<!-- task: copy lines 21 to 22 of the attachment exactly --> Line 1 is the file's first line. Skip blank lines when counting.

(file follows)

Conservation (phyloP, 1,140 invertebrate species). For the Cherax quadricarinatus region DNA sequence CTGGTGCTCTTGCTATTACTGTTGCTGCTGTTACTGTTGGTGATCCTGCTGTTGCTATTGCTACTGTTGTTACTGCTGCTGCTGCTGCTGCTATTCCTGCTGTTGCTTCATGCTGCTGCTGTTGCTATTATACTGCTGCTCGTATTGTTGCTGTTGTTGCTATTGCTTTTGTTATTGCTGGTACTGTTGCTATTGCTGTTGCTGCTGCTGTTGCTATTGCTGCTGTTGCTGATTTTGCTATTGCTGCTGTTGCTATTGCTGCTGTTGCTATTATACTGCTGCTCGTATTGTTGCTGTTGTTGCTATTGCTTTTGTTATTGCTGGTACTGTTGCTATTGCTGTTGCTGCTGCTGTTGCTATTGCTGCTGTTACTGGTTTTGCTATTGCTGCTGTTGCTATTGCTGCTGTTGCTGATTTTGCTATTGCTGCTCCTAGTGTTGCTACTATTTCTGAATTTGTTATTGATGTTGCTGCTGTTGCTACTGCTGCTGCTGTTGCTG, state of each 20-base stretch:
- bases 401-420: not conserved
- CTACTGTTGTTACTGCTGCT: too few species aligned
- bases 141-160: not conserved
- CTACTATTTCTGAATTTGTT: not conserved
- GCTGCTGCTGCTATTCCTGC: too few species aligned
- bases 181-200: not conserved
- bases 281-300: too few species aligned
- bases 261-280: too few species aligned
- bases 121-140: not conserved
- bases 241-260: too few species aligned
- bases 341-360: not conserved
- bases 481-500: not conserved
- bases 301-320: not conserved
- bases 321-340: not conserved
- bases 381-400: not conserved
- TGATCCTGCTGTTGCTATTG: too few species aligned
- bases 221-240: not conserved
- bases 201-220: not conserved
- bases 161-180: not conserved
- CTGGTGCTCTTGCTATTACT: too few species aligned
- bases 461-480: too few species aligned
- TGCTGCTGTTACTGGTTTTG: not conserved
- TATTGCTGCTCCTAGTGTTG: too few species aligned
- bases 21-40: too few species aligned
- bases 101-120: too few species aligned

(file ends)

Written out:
- CTGGTGCTCTTGCTATTACT: too few species aligned
- bases 461-480: too few species aligned